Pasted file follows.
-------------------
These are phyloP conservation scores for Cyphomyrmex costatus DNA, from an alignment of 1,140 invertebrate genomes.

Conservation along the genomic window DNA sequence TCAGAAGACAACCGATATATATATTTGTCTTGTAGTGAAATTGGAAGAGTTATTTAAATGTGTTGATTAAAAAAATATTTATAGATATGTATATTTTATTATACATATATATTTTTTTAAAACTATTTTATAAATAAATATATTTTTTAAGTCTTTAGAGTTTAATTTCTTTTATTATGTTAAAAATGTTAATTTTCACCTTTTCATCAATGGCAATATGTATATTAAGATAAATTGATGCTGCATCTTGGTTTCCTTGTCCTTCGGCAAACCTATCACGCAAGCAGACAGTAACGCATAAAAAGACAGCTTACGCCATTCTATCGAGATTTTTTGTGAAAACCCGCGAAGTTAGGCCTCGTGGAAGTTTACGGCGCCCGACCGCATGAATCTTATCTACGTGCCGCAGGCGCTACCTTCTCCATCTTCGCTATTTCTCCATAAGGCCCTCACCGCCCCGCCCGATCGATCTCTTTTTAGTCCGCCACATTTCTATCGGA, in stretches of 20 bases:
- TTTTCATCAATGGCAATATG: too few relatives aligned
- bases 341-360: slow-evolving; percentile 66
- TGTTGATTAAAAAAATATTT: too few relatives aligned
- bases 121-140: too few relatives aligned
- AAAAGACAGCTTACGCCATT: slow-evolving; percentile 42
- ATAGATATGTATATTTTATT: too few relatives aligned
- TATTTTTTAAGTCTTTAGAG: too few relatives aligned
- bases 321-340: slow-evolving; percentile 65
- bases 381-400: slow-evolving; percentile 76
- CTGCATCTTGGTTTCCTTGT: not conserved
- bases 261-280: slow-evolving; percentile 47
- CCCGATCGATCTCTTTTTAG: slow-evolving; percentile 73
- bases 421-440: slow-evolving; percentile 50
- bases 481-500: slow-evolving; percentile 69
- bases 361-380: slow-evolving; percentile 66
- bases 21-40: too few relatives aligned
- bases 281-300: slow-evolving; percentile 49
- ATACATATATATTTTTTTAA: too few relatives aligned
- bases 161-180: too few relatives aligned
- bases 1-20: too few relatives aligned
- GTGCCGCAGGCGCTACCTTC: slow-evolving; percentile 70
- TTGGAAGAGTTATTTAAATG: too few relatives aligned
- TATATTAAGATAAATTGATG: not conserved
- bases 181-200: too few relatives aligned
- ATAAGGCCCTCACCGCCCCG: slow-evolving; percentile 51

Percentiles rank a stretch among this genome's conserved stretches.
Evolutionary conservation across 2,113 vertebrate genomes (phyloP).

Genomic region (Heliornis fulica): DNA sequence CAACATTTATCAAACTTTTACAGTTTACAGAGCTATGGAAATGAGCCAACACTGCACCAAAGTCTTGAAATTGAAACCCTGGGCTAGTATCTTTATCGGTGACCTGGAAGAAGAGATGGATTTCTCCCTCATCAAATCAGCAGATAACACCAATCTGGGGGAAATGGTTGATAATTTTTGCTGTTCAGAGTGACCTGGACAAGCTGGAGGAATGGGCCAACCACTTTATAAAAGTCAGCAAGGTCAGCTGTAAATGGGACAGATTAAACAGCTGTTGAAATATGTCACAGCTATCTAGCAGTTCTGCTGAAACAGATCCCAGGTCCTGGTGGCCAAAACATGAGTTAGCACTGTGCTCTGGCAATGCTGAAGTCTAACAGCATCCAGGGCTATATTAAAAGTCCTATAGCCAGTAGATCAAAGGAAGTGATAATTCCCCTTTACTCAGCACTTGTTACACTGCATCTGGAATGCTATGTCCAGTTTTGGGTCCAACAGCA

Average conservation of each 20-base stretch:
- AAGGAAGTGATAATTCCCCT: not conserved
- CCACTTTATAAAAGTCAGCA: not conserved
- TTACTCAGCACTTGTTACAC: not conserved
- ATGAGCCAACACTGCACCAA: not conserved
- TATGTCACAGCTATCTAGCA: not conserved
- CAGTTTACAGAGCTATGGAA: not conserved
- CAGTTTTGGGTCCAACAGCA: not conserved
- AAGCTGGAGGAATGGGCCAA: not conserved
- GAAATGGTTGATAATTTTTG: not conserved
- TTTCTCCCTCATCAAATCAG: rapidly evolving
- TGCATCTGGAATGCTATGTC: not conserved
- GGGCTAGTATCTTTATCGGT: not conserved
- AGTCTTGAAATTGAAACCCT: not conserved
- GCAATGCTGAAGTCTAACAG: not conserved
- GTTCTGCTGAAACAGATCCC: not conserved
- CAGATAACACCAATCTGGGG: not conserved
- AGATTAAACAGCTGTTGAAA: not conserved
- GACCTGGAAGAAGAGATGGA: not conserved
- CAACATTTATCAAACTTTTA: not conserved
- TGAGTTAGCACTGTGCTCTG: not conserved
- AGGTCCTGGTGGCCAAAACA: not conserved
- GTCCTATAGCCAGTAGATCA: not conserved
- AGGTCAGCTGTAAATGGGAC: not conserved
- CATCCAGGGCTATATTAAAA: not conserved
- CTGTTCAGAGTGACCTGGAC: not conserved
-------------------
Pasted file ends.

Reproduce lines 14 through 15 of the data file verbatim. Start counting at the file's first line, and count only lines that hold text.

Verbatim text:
- CCCGATCGATCTCTTTTTAG: slow-evolving; percentile 73
- bases 421-440: slow-evolving; percentile 50